Ouch! As much as we try to protect our little ones, many children suffer accidental burns in and around their homes – from hot water, stovetops and appliances, steam, curling irons, open flames and even the hot sun.
"You name the burn injury, I've probably seen or read about it," says Kelley Smith, M.D., a pediatrician with Children's Health℠. "When curious toddlers reach for hot objects, they burn their fingers. Some children suffer burns from hot tap water flowing from their bathroom faucet. Splash burns from hot coffee, water and soup are very common, too."
How to prevent burns in children
When cooking and preparing food, keep young children out of the kitchen. You can place babies and toddlers in high chairs, pack 'n plays or child seats. You can also use fencing to barricade the kitchen and create a safe space for your little ones to play. And stay watchful.
"Keep in mind – nothing is entirely childproof. I've seen quite a few little climbers in my time. High gates don't always keep children out, but hopefully, they will buy you a little time to run to the child before they reach the hot object," says Dr. Smith.
Other tips to prevent burns in children:
- Place pots and pans on the back of the stove where little ones cannot reach.
- Keep children away from hot coffee cups and soup bowls.
- Teach children kitchen safety rules and supervise them if they are helping cook.
- Set the temperature on your water heater to 120 degrees or less.
- Keep appliances out of the reach of children.
- Store hot curling irons on wall mounts or in ceramic jars.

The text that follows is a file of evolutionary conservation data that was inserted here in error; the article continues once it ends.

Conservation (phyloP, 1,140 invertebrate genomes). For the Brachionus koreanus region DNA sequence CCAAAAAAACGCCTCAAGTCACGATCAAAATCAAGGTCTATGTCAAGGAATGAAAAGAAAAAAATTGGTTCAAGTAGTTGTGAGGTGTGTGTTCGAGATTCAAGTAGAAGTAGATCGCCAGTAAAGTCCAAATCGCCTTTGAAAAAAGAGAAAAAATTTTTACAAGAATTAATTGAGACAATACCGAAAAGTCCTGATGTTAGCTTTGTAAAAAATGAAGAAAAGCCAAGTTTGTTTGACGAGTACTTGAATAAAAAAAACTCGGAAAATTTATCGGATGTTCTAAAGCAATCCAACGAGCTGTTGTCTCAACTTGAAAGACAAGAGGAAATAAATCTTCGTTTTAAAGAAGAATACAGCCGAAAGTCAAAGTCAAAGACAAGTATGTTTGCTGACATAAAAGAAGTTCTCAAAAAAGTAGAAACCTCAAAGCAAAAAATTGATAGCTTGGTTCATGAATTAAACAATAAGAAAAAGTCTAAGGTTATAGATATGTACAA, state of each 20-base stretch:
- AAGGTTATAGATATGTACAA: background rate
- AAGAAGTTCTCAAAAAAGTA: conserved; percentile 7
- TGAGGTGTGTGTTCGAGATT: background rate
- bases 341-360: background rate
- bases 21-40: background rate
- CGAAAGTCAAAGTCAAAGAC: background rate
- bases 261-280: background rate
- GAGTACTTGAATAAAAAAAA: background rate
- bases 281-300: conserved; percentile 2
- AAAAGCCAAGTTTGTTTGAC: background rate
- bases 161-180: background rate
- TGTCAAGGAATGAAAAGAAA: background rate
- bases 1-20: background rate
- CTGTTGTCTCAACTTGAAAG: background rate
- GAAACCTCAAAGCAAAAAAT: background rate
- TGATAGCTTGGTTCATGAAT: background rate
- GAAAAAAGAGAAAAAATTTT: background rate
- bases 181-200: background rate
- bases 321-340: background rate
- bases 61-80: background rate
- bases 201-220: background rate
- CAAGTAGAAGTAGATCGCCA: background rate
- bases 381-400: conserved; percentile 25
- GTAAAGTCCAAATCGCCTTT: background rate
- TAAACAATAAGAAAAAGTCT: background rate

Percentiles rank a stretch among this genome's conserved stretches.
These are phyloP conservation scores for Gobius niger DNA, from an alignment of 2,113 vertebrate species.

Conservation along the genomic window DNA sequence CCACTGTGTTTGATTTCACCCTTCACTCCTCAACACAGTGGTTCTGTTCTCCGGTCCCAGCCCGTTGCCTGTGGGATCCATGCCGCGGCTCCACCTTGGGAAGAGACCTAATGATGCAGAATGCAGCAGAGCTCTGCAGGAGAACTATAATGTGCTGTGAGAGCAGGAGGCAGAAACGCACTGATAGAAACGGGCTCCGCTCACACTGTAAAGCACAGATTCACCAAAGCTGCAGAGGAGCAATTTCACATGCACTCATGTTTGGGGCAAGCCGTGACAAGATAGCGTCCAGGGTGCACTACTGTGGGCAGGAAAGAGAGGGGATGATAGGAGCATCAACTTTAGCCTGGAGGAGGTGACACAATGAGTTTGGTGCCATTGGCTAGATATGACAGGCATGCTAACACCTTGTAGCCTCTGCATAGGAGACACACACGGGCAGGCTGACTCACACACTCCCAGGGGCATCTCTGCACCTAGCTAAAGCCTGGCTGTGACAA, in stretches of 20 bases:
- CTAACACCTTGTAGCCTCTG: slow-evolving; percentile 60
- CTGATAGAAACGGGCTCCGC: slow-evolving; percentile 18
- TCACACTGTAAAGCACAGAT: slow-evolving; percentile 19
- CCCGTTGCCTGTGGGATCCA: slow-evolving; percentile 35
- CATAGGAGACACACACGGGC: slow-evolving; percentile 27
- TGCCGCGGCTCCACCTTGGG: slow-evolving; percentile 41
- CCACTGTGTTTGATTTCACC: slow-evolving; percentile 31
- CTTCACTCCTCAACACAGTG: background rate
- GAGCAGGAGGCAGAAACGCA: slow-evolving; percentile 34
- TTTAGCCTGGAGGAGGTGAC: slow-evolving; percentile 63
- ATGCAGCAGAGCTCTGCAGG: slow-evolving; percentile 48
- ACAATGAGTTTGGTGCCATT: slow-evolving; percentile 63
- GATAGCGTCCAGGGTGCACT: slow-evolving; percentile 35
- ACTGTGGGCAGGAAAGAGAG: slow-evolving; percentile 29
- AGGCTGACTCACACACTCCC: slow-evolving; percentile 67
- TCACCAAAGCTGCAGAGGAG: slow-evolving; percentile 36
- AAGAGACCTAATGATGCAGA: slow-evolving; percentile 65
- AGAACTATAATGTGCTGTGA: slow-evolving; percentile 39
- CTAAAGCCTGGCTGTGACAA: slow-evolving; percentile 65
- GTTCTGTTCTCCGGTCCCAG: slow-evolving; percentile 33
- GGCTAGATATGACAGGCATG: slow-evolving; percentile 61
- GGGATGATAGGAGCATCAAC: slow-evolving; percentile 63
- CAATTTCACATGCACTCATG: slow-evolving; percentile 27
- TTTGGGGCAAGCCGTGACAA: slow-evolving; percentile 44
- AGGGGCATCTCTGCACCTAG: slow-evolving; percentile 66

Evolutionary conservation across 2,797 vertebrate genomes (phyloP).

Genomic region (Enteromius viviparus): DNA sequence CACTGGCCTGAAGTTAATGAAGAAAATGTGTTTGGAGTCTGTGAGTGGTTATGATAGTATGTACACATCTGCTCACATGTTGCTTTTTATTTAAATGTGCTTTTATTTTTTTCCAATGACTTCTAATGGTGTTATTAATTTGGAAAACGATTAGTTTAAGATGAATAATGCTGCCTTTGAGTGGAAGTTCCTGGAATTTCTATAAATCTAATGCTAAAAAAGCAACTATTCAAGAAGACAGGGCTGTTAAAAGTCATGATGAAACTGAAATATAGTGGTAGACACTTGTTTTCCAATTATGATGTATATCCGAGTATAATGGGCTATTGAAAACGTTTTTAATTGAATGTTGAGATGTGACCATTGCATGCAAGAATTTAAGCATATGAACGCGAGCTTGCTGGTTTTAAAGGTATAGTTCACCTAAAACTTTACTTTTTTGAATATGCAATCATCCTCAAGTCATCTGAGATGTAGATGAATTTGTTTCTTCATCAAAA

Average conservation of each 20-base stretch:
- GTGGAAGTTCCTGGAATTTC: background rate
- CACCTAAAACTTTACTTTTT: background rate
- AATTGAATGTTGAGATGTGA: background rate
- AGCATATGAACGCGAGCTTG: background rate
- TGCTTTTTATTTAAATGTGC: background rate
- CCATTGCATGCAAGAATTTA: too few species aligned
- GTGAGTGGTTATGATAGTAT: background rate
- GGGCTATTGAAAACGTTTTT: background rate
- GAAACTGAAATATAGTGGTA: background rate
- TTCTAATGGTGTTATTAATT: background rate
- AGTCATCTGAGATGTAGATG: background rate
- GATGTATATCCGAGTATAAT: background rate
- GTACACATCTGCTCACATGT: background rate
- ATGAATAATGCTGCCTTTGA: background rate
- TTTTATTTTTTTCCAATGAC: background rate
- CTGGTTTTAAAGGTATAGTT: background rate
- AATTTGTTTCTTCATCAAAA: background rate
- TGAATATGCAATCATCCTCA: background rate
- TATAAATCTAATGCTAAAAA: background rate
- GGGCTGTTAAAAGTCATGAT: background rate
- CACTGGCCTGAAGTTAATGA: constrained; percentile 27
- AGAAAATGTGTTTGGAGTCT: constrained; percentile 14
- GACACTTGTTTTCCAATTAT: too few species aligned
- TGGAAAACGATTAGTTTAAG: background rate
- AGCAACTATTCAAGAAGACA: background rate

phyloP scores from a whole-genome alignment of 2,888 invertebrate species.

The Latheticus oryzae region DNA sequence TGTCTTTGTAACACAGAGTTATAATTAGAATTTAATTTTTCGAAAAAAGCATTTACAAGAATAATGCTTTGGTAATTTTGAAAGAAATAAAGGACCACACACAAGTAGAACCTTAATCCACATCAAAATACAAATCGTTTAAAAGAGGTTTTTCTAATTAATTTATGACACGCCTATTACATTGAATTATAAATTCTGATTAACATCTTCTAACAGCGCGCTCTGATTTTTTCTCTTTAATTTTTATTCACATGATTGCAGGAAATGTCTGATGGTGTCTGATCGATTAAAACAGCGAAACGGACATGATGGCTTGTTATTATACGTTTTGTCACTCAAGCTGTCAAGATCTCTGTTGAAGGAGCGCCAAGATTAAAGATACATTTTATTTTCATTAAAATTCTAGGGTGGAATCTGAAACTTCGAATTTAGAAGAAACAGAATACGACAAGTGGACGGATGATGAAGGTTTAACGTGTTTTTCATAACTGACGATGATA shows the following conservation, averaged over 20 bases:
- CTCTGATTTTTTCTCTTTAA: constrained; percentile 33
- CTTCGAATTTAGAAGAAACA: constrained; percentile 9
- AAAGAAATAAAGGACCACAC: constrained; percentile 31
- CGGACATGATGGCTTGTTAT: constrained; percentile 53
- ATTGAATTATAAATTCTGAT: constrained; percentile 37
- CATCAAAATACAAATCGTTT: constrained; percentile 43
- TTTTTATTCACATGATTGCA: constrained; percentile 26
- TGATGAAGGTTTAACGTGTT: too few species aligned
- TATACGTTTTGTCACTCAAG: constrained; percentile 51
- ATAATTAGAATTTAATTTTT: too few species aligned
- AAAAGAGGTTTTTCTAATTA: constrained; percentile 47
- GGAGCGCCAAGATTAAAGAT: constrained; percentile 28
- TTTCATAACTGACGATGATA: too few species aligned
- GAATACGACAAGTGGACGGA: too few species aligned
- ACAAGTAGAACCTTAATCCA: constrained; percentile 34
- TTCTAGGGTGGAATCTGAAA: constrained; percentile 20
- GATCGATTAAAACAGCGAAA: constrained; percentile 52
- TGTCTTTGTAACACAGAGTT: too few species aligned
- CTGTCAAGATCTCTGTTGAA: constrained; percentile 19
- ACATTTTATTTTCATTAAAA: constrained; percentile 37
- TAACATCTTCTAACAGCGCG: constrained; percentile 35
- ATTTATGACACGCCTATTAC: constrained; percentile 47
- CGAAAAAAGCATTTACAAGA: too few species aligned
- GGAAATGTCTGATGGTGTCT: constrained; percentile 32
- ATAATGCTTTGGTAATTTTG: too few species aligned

- Keep electrical cords and space heaters out of reach.
- Install smoke detectors and check batteries periodically.
- Use sunscreen to prevent sunburns.
- Keep your littles away from hot grills, charcoal and firepits.
How to recognize different degrees of burns in children
If your child does get burned, you may wonder how serious the burn is. Doctors rank burns in three levels:
- First-degree burn: First-degree burns affect only the top layer of skin. If your child gets a first-degree burn, the skin will turn red and hurt, but it will not blister.
- Second-degree burn: With a second-degree burn, you'll typically see a blister form on the skin. Both the outer and underlying layers of skin are damaged. Second-degree burns are very painful.
- Third-degree burn: With third-degree burns, several layers of skin are damaged. The burn is painful, and the skin may look white or charred. The nerve endings in the skin are affected, meaning the child cannot feel anything in that area. Blisters may form.
How to treat first-degree or minor burns in children
To care for minor burns, rinse the burned skin with cool, running water for several minutes.
"Cool water from the tap will help lessen the pain and rinse off the hot agent – soup, coffee, food or whatever caused the burn," says Dr. Smith. "Once the area is cool, gently pat the skin dry."
To help the burn heal and reduce the risk of scars, apply plain petroleum jelly, such as Vaseline or a store brand. Cover the burned area with a large, sterile bandage to keep it clean and moist. Remember to change the dressing several times a day and clean the wound if your child gets dirty while playing.
Should you use burn creams for babies and children?
You can use over-the-counter antibacterial ointments for burns. However, be aware that, in rare cases, some children have an allergic reaction to antibacterial ointments. If you've never applied these ointments to your child's cuts or injuries in the past, Dr. Smith suggests sticking with plain petroleum jelly to cover burns.
What should you NOT do to a burn?
- Do not apply ice to a burn. The cold sensation may feel like it's burning the skin.
- Do not apply grease or butter to a burn wound. This remedy is an old wives' tale. Grease and butter promote infection.